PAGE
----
Did you know that 2022 is the hundred year anniversary of the founding of State Farm? This year, State Farm recognizes 100 years in business and they have been celebrating all year, according to newspaper accounts. The current CEO wants to make a huge profit this year, because of this century celebration.
News reports state:
Bloomington, IL, February 25, 2022 – In 2021, State Farm Insurance Companies experienced record growth in auto, home and life policies. While experiencing record growth in auto policies, State Farm reported another year-over-year decrease in auto earned premium. The decrease in auto premium continues to reflect a focus on returning value to customers in the form of lower premiums when appropriate. The State Farm life insurance companies paid out nearly $600 million in dividends to policyholders, and issued a record $116 billion in new policy volume bringing the year-end 2021 individual life insurance in force to $1.1 trillion.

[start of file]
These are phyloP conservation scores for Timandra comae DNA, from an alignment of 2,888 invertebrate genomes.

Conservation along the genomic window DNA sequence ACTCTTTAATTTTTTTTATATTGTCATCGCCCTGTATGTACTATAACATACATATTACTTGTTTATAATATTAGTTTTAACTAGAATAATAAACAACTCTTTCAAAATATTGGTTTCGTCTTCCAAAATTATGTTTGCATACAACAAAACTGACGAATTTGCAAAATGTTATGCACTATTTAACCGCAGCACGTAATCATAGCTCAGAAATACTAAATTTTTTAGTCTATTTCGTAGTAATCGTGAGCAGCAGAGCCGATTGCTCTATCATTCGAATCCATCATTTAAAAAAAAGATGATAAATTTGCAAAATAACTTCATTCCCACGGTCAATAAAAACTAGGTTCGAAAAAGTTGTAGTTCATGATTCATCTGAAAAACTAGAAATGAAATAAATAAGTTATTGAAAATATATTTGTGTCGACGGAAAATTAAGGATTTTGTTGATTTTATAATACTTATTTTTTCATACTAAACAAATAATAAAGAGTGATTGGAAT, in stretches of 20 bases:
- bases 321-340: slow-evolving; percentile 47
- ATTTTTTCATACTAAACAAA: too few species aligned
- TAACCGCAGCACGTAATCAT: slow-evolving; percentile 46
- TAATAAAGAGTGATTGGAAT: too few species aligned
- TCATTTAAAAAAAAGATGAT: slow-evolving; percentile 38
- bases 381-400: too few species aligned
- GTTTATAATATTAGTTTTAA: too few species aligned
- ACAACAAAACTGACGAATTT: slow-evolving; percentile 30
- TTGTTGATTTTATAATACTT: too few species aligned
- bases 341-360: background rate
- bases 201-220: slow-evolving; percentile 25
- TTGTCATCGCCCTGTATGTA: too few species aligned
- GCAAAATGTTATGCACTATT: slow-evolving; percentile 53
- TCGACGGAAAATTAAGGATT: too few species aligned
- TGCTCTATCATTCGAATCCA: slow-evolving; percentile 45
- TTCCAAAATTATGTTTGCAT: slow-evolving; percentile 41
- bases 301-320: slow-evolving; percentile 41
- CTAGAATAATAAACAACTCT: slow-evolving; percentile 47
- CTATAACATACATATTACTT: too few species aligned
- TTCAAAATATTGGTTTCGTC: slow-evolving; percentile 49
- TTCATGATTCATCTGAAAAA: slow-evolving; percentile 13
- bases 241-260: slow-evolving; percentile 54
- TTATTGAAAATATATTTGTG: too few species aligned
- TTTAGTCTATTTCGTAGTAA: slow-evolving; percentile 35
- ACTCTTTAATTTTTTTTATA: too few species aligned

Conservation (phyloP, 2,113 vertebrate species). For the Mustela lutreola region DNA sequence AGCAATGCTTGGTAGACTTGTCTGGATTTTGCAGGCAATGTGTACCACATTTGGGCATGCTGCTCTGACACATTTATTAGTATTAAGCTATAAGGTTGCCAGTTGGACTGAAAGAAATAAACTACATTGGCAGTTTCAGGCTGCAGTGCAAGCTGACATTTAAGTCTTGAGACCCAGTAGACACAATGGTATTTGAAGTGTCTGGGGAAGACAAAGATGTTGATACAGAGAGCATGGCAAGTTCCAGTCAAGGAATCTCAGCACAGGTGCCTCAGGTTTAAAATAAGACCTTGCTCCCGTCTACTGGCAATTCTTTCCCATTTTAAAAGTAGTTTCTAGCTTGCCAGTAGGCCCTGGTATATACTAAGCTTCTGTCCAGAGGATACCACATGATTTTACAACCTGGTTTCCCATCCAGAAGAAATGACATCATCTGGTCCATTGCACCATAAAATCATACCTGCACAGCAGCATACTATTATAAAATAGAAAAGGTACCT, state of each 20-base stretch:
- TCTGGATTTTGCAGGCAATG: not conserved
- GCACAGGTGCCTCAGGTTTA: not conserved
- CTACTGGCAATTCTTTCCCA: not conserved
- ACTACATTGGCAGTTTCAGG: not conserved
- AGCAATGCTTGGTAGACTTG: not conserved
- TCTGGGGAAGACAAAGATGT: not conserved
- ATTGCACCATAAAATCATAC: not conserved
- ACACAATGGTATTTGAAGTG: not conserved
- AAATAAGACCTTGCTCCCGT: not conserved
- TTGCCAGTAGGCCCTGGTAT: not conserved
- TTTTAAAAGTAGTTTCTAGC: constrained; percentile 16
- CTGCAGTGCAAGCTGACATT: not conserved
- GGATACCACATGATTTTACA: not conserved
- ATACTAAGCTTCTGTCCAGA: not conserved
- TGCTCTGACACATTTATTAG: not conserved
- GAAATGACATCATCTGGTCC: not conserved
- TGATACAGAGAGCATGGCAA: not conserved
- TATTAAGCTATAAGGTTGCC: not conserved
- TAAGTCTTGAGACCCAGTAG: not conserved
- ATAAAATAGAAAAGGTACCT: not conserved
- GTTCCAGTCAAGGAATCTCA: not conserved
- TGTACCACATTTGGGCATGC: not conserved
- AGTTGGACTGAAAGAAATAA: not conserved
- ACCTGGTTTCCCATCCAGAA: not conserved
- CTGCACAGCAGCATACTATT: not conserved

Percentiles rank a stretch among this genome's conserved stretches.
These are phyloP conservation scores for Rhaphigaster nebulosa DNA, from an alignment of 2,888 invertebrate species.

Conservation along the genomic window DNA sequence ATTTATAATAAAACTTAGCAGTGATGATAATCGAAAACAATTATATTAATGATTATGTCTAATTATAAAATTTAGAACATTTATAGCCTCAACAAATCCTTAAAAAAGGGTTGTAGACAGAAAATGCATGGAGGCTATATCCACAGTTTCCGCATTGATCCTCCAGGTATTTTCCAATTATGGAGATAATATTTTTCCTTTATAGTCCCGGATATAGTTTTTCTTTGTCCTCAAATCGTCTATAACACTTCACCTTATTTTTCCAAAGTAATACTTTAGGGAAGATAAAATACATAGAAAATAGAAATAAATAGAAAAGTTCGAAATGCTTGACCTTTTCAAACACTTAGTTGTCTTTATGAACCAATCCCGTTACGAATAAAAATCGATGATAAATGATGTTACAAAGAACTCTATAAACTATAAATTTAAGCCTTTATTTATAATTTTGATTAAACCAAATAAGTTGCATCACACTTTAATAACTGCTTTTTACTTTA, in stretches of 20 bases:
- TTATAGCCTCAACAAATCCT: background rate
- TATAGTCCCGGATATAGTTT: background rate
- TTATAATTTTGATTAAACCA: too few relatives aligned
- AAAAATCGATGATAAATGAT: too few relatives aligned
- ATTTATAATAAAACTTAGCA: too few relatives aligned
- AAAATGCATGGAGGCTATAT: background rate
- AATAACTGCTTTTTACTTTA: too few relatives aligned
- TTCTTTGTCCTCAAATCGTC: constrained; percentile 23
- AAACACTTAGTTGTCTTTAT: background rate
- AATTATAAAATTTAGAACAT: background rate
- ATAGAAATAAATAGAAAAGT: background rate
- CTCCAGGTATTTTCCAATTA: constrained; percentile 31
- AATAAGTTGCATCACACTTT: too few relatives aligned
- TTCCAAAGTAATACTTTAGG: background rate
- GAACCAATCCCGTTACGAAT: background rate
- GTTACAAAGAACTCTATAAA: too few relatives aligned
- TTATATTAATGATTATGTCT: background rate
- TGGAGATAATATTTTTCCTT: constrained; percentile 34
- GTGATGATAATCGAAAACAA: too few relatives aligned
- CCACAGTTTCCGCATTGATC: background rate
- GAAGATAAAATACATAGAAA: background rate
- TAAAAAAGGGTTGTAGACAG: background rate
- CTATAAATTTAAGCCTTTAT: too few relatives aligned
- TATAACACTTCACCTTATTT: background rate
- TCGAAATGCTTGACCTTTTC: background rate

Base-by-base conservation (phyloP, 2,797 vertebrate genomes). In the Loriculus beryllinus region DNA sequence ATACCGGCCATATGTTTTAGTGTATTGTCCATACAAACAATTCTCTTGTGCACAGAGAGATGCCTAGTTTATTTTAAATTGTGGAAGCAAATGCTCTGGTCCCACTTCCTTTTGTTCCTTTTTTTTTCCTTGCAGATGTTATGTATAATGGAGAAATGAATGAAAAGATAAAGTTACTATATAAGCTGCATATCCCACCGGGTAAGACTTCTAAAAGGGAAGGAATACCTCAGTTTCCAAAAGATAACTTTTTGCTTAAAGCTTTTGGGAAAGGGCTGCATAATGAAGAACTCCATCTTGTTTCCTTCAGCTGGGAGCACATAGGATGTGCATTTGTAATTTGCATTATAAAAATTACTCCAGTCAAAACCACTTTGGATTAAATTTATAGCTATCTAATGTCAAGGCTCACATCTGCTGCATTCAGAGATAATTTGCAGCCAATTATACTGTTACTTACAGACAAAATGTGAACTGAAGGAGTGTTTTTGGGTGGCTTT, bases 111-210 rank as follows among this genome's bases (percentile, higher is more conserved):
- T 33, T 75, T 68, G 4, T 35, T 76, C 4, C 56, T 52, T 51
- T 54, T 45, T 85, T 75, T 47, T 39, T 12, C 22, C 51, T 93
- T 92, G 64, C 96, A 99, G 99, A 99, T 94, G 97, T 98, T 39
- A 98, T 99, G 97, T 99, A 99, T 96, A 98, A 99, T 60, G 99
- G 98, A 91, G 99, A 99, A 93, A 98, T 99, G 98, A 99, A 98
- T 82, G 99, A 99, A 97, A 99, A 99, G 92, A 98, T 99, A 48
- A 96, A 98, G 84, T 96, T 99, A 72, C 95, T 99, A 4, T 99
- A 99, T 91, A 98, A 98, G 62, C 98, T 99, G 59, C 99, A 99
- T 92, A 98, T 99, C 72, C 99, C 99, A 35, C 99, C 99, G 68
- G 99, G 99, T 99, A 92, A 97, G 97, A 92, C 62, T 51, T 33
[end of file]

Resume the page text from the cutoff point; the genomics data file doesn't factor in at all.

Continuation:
The State Farm Insurance company headquarters apparently has decided to settle fewer claims and litigate more, to hopefully lead to huge profit this year. That is another reason why so many cases are going to trial. In addition, the car insurance and casualty loss insurance companies made further profits due to the fact the Covid pandemic delayed many meritorious jury trials and led many people to settle their cases “on the cheap” because they could not wait for the courts to reopen.